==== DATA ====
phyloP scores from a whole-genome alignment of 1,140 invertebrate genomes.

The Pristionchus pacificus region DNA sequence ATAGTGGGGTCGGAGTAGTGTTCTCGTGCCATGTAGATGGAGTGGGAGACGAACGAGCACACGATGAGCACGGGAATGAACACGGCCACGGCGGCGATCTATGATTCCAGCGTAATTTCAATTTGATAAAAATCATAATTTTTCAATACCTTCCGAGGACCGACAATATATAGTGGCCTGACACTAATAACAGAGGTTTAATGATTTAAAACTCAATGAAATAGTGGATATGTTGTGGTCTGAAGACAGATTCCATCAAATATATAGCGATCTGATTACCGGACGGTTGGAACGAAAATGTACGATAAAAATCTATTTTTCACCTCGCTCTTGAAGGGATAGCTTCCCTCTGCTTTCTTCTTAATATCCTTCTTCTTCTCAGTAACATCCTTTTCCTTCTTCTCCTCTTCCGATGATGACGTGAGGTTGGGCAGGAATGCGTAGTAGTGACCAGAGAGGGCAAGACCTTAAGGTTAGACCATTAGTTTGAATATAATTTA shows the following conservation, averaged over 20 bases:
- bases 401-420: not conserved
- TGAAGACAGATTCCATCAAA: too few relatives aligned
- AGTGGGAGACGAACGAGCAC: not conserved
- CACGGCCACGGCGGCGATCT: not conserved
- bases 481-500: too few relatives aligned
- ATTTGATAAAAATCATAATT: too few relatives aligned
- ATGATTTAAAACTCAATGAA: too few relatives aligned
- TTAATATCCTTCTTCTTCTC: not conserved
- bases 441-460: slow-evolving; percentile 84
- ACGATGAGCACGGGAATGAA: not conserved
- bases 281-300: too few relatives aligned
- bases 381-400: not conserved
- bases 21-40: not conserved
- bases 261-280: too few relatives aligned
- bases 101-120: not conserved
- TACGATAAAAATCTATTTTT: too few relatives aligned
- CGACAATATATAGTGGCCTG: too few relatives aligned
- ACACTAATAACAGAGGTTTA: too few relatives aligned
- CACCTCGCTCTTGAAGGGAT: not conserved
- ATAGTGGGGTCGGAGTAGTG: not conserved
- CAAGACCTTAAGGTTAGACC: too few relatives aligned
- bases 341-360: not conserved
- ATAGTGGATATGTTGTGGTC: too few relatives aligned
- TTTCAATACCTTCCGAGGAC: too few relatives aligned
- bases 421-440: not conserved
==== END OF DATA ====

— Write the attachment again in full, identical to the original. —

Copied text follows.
phyloP scores from a whole-genome alignment of 1,140 invertebrate genomes.

The Pristionchus pacificus region DNA sequence ATAGTGGGGTCGGAGTAGTGTTCTCGTGCCATGTAGATGGAGTGGGAGACGAACGAGCACACGATGAGCACGGGAATGAACACGGCCACGGCGGCGATCTATGATTCCAGCGTAATTTCAATTTGATAAAAATCATAATTTTTCAATACCTTCCGAGGACCGACAATATATAGTGGCCTGACACTAATAACAGAGGTTTAATGATTTAAAACTCAATGAAATAGTGGATATGTTGTGGTCTGAAGACAGATTCCATCAAATATATAGCGATCTGATTACCGGACGGTTGGAACGAAAATGTACGATAAAAATCTATTTTTCACCTCGCTCTTGAAGGGATAGCTTCCCTCTGCTTTCTTCTTAATATCCTTCTTCTTCTCAGTAACATCCTTTTCCTTCTTCTCCTCTTCCGATGATGACGTGAGGTTGGGCAGGAATGCGTAGTAGTGACCAGAGAGGGCAAGACCTTAAGGTTAGACCATTAGTTTGAATATAATTTA shows the following conservation, averaged over 20 bases:
- bases 401-420: not conserved
- TGAAGACAGATTCCATCAAA: too few relatives aligned
- AGTGGGAGACGAACGAGCAC: not conserved
- CACGGCCACGGCGGCGATCT: not conserved
- bases 481-500: too few relatives aligned
- ATTTGATAAAAATCATAATT: too few relatives aligned
- ATGATTTAAAACTCAATGAA: too few relatives aligned
- TTAATATCCTTCTTCTTCTC: not conserved
- bases 441-460: slow-evolving; percentile 84
- ACGATGAGCACGGGAATGAA: not conserved
- bases 281-300: too few relatives aligned
- bases 381-400: not conserved
- bases 21-40: not conserved
- bases 261-280: too few relatives aligned
- bases 101-120: not conserved
- TACGATAAAAATCTATTTTT: too few relatives aligned
- CGACAATATATAGTGGCCTG: too few relatives aligned
- ACACTAATAACAGAGGTTTA: too few relatives aligned
- CACCTCGCTCTTGAAGGGAT: not conserved
- ATAGTGGGGTCGGAGTAGTG: not conserved
- CAAGACCTTAAGGTTAGACC: too few relatives aligned
- bases 341-360: not conserved
- ATAGTGGATATGTTGTGGTC: too few relatives aligned
- TTTCAATACCTTCCGAGGAC: too few relatives aligned
- bases 421-440: not conserved